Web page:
We drove past the ‘pink’ lake, salt mountains piled next to it waiting to be loaded onto the conveyer belt that passes under the road and the buildings to the beach and then out to the jetty to be loaded onto ships. Some of this salt ends up on the UK’s roads in winter.
Torrevieja is a long narrow town so from the coast road you are never very far from the sea even though you can’t see it most of the time.
Salt has always been important to the town, it is really the only reason why it came to be, having first been listed as a town in 1802 and named after it’s watch-tower (Torre = tower and vieja=old) which was destroyed in a devastating earthquake in 1829.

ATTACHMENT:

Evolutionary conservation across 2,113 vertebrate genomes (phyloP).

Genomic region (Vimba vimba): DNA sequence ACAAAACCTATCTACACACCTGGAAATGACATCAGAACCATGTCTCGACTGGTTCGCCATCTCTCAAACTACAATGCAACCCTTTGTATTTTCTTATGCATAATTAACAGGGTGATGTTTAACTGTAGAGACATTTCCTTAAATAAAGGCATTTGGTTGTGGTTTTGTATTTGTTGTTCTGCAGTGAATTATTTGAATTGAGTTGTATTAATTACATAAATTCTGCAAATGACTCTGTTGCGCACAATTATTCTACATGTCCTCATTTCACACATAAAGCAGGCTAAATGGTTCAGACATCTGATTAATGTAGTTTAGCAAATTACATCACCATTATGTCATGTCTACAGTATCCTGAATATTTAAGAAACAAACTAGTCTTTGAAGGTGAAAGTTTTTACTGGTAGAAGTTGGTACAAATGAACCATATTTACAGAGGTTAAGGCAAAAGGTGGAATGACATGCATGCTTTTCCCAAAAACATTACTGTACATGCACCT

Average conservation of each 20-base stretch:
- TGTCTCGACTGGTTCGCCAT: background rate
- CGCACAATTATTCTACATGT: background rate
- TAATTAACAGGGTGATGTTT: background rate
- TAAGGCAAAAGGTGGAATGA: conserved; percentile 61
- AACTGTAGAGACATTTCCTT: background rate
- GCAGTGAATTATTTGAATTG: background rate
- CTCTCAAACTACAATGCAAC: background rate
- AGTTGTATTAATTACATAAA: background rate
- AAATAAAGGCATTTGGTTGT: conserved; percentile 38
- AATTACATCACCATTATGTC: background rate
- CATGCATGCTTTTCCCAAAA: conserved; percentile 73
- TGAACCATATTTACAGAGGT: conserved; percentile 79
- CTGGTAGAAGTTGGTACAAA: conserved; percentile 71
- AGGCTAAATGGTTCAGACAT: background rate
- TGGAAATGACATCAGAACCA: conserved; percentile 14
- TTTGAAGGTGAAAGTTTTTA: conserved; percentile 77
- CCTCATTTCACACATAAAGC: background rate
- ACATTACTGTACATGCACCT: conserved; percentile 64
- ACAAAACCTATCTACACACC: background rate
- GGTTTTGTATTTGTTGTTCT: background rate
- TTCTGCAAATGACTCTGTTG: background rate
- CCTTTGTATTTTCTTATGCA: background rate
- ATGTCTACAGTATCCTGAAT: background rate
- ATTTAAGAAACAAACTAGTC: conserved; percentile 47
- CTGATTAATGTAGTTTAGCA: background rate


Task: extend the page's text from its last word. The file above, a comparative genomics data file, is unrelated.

The lakes, together with the Mar Menor to the south and the Santa Pola salt lakes to the north, create a unique micro climate, one the World Health Organisation lists as one of the healthiest in the world; particularly good for those who suffer with joint or respiratory problems. Combined with the warm average winter temperatures (higher than the Costa del Sol and north Costa Blanca) of over 10 degrees (usually upper teens/low twenties in the sun), 320 days of sunshine and frost being virtually unheard of, you cannot better the climate in Europe.
The population of Torrevieja has quadrupled since 1990 and now stands at just over 100,000, which caused the huge construction boom. It has one of the most diverse populations, half are Spanish, around 11-12% are native English speakers and the rest are from around the world. The town has historical trading links with the Caribbean which has led to a unique style of song called the Habaneras and the Habaneras festival has been run for over 40 years in the town every August. Like every other Spanish town there are numerous festivals throughout the year.t